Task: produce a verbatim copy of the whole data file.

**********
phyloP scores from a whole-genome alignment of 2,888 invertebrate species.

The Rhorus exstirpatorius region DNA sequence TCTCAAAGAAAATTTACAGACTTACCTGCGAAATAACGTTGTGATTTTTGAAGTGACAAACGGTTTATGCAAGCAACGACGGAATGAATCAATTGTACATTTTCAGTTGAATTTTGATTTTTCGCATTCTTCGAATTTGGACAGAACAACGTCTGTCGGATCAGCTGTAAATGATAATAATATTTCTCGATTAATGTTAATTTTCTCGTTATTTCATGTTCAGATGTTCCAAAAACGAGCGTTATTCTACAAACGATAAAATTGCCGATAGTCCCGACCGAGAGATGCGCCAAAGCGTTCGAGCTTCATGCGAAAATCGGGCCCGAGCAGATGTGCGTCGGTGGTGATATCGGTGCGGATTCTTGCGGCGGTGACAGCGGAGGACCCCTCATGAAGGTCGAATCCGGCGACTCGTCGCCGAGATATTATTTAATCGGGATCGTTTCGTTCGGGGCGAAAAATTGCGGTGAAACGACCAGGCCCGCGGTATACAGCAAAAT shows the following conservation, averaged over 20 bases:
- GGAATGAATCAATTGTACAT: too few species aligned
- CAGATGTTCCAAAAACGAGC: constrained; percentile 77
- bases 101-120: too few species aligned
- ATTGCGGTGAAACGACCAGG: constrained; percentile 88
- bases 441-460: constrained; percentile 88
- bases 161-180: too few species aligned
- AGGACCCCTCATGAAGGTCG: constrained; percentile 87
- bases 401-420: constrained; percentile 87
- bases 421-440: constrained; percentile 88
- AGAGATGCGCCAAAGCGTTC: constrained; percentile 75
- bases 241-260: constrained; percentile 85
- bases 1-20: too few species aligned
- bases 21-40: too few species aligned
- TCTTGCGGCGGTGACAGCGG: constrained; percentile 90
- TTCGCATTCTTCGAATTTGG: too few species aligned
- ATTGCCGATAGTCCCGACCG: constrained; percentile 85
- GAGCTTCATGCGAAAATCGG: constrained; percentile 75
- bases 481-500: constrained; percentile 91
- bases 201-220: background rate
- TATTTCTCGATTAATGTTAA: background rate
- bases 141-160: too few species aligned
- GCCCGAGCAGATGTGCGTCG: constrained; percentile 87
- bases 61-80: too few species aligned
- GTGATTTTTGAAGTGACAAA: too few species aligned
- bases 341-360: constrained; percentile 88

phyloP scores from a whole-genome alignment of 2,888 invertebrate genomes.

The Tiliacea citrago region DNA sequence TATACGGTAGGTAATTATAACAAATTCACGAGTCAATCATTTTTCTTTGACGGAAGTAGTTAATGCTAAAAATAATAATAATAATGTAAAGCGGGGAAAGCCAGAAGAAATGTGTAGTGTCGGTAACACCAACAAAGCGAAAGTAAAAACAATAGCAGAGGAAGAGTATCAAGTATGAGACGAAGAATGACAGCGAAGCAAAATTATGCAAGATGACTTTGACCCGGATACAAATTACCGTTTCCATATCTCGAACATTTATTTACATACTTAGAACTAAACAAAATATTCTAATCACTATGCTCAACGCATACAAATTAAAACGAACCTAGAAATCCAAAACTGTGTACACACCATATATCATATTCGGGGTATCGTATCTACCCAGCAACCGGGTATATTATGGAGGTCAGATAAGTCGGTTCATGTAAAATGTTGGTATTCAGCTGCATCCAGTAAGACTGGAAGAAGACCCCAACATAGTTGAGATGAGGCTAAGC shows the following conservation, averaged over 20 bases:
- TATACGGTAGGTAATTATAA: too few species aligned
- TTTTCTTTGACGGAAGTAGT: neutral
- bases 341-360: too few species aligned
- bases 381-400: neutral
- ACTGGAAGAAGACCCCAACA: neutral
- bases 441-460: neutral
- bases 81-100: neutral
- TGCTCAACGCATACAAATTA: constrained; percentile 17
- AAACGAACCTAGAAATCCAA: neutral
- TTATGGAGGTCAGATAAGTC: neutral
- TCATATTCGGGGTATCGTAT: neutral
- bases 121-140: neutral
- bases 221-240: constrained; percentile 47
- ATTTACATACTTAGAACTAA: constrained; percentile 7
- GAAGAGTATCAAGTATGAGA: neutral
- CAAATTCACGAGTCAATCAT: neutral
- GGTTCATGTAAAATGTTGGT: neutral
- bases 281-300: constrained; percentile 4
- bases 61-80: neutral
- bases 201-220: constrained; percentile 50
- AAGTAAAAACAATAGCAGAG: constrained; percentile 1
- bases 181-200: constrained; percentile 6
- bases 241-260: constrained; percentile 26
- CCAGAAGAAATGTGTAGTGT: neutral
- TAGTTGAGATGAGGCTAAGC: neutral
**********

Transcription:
phyloP scores from a whole-genome alignment of 2,888 invertebrate species.

The Rhorus exstirpatorius region DNA sequence TCTCAAAGAAAATTTACAGACTTACCTGCGAAATAACGTTGTGATTTTTGAAGTGACAAACGGTTTATGCAAGCAACGACGGAATGAATCAATTGTACATTTTCAGTTGAATTTTGATTTTTCGCATTCTTCGAATTTGGACAGAACAACGTCTGTCGGATCAGCTGTAAATGATAATAATATTTCTCGATTAATGTTAATTTTCTCGTTATTTCATGTTCAGATGTTCCAAAAACGAGCGTTATTCTACAAACGATAAAATTGCCGATAGTCCCGACCGAGAGATGCGCCAAAGCGTTCGAGCTTCATGCGAAAATCGGGCCCGAGCAGATGTGCGTCGGTGGTGATATCGGTGCGGATTCTTGCGGCGGTGACAGCGGAGGACCCCTCATGAAGGTCGAATCCGGCGACTCGTCGCCGAGATATTATTTAATCGGGATCGTTTCGTTCGGGGCGAAAAATTGCGGTGAAACGACCAGGCCCGCGGTATACAGCAAAAT shows the following conservation, averaged over 20 bases:
- GGAATGAATCAATTGTACAT: too few species aligned
- CAGATGTTCCAAAAACGAGC: constrained; percentile 77
- bases 101-120: too few species aligned
- ATTGCGGTGAAACGACCAGG: constrained; percentile 88
- bases 441-460: constrained; percentile 88
- bases 161-180: too few species aligned
- AGGACCCCTCATGAAGGTCG: constrained; percentile 87
- bases 401-420: constrained; percentile 87
- bases 421-440: constrained; percentile 88
- AGAGATGCGCCAAAGCGTTC: constrained; percentile 75
- bases 241-260: constrained; percentile 85
- bases 1-20: too few species aligned
- bases 21-40: too few species aligned
- TCTTGCGGCGGTGACAGCGG: constrained; percentile 90
- TTCGCATTCTTCGAATTTGG: too few species aligned
- ATTGCCGATAGTCCCGACCG: constrained; percentile 85
- GAGCTTCATGCGAAAATCGG: constrained; percentile 75
- bases 481-500: constrained; percentile 91
- bases 201-220: background rate
- TATTTCTCGATTAATGTTAA: background rate
- bases 141-160: too few species aligned
- GCCCGAGCAGATGTGCGTCG: constrained; percentile 87
- bases 61-80: too few species aligned
- GTGATTTTTGAAGTGACAAA: too few species aligned
- bases 341-360: constrained; percentile 88

phyloP scores from a whole-genome alignment of 2,888 invertebrate genomes.

The Tiliacea citrago region DNA sequence TATACGGTAGGTAATTATAACAAATTCACGAGTCAATCATTTTTCTTTGACGGAAGTAGTTAATGCTAAAAATAATAATAATAATGTAAAGCGGGGAAAGCCAGAAGAAATGTGTAGTGTCGGTAACACCAACAAAGCGAAAGTAAAAACAATAGCAGAGGAAGAGTATCAAGTATGAGACGAAGAATGACAGCGAAGCAAAATTATGCAAGATGACTTTGACCCGGATACAAATTACCGTTTCCATATCTCGAACATTTATTTACATACTTAGAACTAAACAAAATATTCTAATCACTATGCTCAACGCATACAAATTAAAACGAACCTAGAAATCCAAAACTGTGTACACACCATATATCATATTCGGGGTATCGTATCTACCCAGCAACCGGGTATATTATGGAGGTCAGATAAGTCGGTTCATGTAAAATGTTGGTATTCAGCTGCATCCAGTAAGACTGGAAGAAGACCCCAACATAGTTGAGATGAGGCTAAGC shows the following conservation, averaged over 20 bases:
- TATACGGTAGGTAATTATAA: too few species aligned
- TTTTCTTTGACGGAAGTAGT: neutral
- bases 341-360: too few species aligned
- bases 381-400: neutral
- ACTGGAAGAAGACCCCAACA: neutral
- bases 441-460: neutral
- bases 81-100: neutral
- TGCTCAACGCATACAAATTA: constrained; percentile 17
- AAACGAACCTAGAAATCCAA: neutral
- TTATGGAGGTCAGATAAGTC: neutral
- TCATATTCGGGGTATCGTAT: neutral
- bases 121-140: neutral
- bases 221-240: constrained; percentile 47
- ATTTACATACTTAGAACTAA: constrained; percentile 7
- GAAGAGTATCAAGTATGAGA: neutral
- CAAATTCACGAGTCAATCAT: neutral
- GGTTCATGTAAAATGTTGGT: neutral
- bases 281-300: constrained; percentile 4
- bases 61-80: neutral
- bases 201-220: constrained; percentile 50
- AAGTAAAAACAATAGCAGAG: constrained; percentile 1
- bases 181-200: constrained; percentile 6
- bases 241-260: constrained; percentile 26
- CCAGAAGAAATGTGTAGTGT: neutral
- TAGTTGAGATGAGGCTAAGC: neutral